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Hello, and welcome to today's lesson on number pyramids.

For today's lesson, all you'll need is a pen and paper or something to write on and with.

If you could please take a moment to clear away any distractions, including turning off any notifications, that would be brilliant.

And also, if you can, please try and find a quiet space to work where you won't be disturbed, okay? When you're ready, let's begin.

Okay, so the try this task, and let me just explain it before we start.

So, what's going on? Well, you see the numbers in the middle row, we get them by multiplying the numbers in the bottom row.

So, two times four gives us eight.

So the one above it, is the product of the two below it.

20, 20 is a product of four and five, okay? So four times five is 20, so 20 goes above it.

Now, for the top row, we add these two together.

So, eight plus 20 is 28.

And that's how these number pyramids work.

So what I would like you to do, is I would like you to pause the video and see if you can complete them.

But before you do so, I just want to tell you that the last one, there may have been more than one solution, okay? I would like you to pause the video and have a go in, three, two, one.

Okay, so welcome back.

Now, here are my answers.

And I have wrote e.


here for the last one, because there is definitely more than one answer.

Okay, so you may need to pause the video to mark your work.

Okay, now, just let me talk about this one, just because, here, we were multiplying them.

So when we're working backwards, we're dividing them.

So 60 divided by four gives us 15.

Binh and Yasmin try filling the bottom row of the pyramid with three, five and eight.

They come up with the following conjectures.

Now, let me just explain to you what conjectures means in case you haven't heard that word before.

Conjectures is like, it's kind of, you see something, can you notice something? And then yeah, you make a statement.

And the statement might not be true, but it's a statement of what you think is going to happen, or what you think.

Some think, a property that something has.

So for example, if you'd only ever saw birds that could fly, you might make the conjecture that all birds can fly.

That conjecture is false.

Penguins can't fly, okay? So that is a counter example.

So, if you have a conjecture, and you find a counter example, an example that shows it's not true, then that disproves your conjecture.

But sometimes conjectures are true.

So for instance, all even numbers are divisible by two.

And there's lots of conjectures that are true.

And there's lots of conjectures that can be proven false.

And it doesn't matter if your conjecture is right or wrong.

It's the working out whether it's right or wrong, that's the important part.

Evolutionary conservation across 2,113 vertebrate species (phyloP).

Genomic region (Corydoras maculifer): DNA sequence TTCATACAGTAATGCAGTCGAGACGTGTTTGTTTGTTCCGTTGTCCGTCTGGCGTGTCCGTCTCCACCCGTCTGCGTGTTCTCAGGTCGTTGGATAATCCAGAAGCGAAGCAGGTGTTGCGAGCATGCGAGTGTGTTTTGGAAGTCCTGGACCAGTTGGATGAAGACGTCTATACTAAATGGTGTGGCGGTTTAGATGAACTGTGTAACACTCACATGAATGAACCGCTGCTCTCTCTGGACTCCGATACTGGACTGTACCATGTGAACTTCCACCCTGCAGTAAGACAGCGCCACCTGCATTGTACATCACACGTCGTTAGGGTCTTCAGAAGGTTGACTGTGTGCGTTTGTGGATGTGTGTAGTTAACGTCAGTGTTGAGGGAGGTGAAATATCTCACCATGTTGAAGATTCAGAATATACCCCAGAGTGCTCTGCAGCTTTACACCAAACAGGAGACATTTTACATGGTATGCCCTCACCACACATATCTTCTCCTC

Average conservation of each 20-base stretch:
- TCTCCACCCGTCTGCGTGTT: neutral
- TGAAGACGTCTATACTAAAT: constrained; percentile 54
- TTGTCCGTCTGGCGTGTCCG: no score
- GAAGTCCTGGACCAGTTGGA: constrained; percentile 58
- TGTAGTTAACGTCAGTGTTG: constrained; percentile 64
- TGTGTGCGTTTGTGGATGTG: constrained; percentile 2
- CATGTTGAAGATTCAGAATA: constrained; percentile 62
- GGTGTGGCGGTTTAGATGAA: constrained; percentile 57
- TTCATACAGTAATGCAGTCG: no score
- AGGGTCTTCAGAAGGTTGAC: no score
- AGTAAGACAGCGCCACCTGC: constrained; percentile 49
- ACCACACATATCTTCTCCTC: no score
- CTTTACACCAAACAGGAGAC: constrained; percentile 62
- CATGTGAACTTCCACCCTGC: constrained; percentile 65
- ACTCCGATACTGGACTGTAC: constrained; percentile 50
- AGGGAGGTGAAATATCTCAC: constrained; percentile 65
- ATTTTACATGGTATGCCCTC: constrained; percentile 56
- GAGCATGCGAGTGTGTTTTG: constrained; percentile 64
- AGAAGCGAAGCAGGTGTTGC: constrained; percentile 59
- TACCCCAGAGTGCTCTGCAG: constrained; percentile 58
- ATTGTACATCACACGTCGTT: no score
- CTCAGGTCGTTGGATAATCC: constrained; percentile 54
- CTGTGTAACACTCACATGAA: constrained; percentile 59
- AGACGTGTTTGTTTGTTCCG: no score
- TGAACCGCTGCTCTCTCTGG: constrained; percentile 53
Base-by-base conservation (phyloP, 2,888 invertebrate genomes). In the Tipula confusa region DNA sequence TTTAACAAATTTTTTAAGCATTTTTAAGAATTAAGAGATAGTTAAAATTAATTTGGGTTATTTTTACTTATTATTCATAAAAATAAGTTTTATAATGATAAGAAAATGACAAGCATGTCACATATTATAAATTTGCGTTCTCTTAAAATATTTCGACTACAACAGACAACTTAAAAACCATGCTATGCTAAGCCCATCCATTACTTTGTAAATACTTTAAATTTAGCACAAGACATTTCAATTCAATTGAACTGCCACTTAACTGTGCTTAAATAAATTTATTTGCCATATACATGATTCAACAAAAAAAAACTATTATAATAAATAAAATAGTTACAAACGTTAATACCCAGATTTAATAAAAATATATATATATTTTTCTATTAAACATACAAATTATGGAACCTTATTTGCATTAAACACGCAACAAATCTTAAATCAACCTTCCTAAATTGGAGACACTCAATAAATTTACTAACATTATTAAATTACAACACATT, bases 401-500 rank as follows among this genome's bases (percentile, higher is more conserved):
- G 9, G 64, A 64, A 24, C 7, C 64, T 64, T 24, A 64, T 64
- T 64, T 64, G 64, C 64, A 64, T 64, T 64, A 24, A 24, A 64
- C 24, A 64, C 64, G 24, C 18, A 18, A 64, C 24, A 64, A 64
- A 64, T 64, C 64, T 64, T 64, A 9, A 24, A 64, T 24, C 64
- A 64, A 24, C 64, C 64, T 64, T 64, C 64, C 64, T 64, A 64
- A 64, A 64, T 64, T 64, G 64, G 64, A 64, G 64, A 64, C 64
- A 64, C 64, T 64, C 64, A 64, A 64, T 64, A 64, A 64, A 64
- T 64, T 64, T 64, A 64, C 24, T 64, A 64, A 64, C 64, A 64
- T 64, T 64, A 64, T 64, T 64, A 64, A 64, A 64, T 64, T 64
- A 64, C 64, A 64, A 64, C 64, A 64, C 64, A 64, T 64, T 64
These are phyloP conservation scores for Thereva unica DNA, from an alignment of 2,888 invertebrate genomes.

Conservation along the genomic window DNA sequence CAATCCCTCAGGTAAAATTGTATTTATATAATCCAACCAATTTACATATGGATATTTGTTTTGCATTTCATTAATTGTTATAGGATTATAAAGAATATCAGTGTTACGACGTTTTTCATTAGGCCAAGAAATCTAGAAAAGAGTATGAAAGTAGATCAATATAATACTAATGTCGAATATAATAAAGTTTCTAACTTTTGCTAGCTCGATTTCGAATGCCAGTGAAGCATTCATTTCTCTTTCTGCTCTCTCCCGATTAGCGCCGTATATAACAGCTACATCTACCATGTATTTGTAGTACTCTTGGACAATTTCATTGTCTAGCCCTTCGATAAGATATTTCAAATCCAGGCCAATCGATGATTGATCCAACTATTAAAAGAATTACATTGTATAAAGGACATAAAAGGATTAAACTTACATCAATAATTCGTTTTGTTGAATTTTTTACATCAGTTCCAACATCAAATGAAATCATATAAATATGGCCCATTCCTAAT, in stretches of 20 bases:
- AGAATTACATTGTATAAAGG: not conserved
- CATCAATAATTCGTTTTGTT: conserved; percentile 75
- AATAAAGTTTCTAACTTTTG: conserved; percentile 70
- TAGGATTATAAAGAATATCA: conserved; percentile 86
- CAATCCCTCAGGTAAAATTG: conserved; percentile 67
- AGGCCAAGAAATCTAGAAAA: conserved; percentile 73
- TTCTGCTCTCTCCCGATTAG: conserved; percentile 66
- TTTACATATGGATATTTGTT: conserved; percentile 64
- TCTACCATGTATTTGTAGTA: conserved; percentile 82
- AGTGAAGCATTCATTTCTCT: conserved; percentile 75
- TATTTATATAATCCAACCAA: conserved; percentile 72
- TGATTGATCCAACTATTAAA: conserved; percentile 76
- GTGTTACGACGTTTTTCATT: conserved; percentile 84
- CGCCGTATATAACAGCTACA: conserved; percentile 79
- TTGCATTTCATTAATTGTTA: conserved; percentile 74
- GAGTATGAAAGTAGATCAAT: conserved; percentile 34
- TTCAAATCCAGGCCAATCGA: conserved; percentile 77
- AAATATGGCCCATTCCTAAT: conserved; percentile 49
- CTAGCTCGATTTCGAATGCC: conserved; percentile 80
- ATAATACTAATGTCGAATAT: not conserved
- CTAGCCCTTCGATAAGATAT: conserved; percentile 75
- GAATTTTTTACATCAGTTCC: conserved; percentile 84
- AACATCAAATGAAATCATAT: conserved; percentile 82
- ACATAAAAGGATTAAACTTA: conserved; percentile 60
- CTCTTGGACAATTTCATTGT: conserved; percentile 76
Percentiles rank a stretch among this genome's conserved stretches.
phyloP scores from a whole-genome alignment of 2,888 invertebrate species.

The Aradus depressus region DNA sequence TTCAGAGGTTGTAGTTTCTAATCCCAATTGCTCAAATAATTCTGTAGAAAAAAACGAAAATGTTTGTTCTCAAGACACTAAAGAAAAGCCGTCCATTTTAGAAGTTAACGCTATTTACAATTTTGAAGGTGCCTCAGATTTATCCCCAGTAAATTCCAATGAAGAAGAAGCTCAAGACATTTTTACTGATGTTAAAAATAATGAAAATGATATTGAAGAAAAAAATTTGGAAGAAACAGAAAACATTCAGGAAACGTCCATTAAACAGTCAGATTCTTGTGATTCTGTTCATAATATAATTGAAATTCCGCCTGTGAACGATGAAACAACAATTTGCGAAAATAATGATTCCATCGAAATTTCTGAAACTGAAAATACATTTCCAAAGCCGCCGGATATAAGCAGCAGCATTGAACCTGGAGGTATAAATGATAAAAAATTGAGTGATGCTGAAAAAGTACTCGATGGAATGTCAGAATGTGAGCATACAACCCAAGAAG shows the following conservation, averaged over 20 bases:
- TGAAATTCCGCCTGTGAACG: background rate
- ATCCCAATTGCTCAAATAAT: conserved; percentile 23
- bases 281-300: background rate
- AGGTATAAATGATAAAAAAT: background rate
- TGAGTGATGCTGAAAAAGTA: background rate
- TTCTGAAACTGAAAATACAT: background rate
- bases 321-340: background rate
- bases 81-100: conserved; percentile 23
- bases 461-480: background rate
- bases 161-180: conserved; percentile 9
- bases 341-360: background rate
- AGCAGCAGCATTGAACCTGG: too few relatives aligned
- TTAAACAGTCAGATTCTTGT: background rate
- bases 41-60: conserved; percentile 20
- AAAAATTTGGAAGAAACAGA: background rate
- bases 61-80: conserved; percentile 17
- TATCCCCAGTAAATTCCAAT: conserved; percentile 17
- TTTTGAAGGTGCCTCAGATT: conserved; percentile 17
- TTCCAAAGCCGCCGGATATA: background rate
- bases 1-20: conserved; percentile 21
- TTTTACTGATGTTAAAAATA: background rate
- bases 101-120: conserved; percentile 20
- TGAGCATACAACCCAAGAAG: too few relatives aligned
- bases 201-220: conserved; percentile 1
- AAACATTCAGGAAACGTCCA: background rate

So Binh says, the order in the bottom row doesn't make a difference to the answer in the top brick.

So, no matter what order we put them in, we're going to get the same answer in the top.

Yasmin says, the top brick will be a multiple of the middle brick on the bottom row.

So whatever got lost in the middle there, she thinks that the top brick will be a multiple of that.

Are their conjectures right? Can you find any counter examples? Or if you can, can you find a way to explain why they are always right? And we're kind of going to look at proof today, on how we could potentially prove whether they are right or wrong.

But for now, I just want you to try some different, try this task, okay? So try Binh's statement, see if it's always true.

Try Yasmin's statement, see if it's always true.

So try different orders, decide whether the conjectures are always, sometimes, or never true.

And what other conjectures can you come up with, okay? So can you come up with any predictions, or anything you notice that you want to check whether that's always true, okay? So I'd like you to pause the video and have a go.

Pause in three, two, one.

Okay, so welcome back.

Hopefully, you've had a play around, tried lots of different numbers.

And hopefully, you've come up with some counter examples if you think they're not always true, or hopefully, you've got a good explanation as to why you think they always work.

Now, I'm going to tell you whether they are always, sometimes, or never true.

Binh's is sometimes true.

Yasmin's is always true.

Did you get that? What happened if you change your numbers? Because what I'd like you to do now, is I'd like you to try three different numbers.

And you might want to do this a couple of times.

In fact, I think it's a good idea to do it a couple of times, and check if their conjectures, are sometimes true, or always true, or never true for other sets of numbers.

So I'd like you to pause the video and do that now.

Pause in three, two, one.

Okay, welcome back.

Now, hopefully, you've tried for some different numbers.